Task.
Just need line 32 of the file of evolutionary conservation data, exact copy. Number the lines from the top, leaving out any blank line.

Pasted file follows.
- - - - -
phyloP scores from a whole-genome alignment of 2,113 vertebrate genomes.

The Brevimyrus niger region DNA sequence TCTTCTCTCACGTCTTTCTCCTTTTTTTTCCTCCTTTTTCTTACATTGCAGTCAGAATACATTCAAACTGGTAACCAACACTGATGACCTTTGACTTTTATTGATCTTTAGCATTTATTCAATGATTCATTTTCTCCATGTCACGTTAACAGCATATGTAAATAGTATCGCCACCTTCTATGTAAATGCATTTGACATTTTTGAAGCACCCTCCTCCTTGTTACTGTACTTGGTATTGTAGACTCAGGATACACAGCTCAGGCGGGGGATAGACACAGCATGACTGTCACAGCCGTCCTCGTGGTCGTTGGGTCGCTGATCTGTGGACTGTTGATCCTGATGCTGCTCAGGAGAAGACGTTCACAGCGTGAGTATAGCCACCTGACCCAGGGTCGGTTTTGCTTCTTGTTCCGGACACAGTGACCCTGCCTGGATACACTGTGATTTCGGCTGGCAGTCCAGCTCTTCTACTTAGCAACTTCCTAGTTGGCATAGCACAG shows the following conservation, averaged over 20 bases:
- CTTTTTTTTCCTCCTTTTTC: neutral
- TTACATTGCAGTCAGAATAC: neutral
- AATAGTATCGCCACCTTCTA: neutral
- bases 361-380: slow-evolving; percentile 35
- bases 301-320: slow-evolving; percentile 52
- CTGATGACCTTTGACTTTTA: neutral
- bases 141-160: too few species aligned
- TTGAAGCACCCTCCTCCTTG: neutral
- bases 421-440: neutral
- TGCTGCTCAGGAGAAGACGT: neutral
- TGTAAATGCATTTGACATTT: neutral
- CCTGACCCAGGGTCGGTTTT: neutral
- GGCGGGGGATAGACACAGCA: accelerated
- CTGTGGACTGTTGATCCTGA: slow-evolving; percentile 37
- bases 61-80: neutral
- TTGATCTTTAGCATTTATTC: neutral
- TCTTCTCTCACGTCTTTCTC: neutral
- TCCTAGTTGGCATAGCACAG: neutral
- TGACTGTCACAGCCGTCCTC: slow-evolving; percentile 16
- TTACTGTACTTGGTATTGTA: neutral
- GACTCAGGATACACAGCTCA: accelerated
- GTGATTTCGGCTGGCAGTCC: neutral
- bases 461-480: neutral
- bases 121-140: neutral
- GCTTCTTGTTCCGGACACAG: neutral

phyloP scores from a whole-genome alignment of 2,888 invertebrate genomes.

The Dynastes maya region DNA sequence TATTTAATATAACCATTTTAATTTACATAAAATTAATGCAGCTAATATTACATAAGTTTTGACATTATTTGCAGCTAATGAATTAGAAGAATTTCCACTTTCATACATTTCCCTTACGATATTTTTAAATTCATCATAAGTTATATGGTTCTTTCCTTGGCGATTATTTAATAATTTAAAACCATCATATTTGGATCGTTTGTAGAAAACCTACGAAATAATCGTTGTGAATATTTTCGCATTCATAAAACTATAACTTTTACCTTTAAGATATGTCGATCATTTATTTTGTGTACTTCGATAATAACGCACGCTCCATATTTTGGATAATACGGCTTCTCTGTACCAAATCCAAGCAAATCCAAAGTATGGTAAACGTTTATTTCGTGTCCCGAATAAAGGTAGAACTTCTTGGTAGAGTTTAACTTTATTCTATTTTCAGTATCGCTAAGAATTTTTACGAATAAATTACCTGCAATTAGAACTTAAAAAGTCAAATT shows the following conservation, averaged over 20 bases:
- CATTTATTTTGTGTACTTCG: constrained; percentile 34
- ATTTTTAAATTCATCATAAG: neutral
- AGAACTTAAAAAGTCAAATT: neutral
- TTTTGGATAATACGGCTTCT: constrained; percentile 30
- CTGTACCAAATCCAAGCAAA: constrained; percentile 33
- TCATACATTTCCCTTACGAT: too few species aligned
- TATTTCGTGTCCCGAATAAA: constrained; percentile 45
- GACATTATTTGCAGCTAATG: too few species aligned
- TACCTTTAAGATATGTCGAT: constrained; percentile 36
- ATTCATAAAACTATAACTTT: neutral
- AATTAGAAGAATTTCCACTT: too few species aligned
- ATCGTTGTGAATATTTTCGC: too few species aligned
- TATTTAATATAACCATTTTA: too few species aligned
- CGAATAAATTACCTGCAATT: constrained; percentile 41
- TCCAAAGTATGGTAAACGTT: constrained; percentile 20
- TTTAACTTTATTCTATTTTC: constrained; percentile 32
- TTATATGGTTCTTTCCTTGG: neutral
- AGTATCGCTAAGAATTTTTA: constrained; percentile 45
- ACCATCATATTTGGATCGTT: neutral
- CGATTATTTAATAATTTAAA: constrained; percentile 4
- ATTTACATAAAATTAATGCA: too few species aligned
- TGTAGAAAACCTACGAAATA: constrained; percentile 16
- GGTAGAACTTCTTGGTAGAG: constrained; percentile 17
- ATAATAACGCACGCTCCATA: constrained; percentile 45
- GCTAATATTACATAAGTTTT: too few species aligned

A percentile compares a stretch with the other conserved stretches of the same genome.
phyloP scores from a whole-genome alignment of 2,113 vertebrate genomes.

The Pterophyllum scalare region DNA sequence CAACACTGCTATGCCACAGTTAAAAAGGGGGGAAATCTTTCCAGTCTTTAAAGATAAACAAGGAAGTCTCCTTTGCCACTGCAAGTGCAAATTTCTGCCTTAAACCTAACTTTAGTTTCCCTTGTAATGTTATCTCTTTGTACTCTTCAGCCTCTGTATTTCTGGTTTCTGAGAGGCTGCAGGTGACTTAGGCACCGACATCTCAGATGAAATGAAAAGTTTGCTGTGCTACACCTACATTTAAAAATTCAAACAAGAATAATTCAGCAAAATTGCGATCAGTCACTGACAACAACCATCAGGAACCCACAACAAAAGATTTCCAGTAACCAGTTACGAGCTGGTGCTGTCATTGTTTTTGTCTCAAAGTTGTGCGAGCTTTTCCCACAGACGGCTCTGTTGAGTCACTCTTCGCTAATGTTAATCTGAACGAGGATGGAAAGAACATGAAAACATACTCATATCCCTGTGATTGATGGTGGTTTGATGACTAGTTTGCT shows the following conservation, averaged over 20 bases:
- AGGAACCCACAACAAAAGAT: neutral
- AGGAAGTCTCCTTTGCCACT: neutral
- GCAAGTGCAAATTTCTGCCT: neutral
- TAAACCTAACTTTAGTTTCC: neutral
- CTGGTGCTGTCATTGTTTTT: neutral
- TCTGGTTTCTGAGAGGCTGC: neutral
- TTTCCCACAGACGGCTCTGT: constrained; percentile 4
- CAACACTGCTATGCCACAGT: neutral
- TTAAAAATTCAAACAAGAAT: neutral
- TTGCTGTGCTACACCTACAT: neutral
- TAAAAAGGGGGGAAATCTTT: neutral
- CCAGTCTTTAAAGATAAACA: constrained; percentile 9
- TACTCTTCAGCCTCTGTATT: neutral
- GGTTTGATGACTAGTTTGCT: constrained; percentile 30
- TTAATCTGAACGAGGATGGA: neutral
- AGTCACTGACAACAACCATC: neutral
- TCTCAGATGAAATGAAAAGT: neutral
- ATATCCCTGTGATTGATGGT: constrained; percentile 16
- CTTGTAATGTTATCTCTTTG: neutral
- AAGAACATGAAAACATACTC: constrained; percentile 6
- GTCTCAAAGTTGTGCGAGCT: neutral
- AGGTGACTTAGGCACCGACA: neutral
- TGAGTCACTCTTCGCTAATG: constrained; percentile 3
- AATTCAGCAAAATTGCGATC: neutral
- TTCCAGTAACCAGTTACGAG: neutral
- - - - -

- AGAACTTAAAAAGTCAAATT: neutral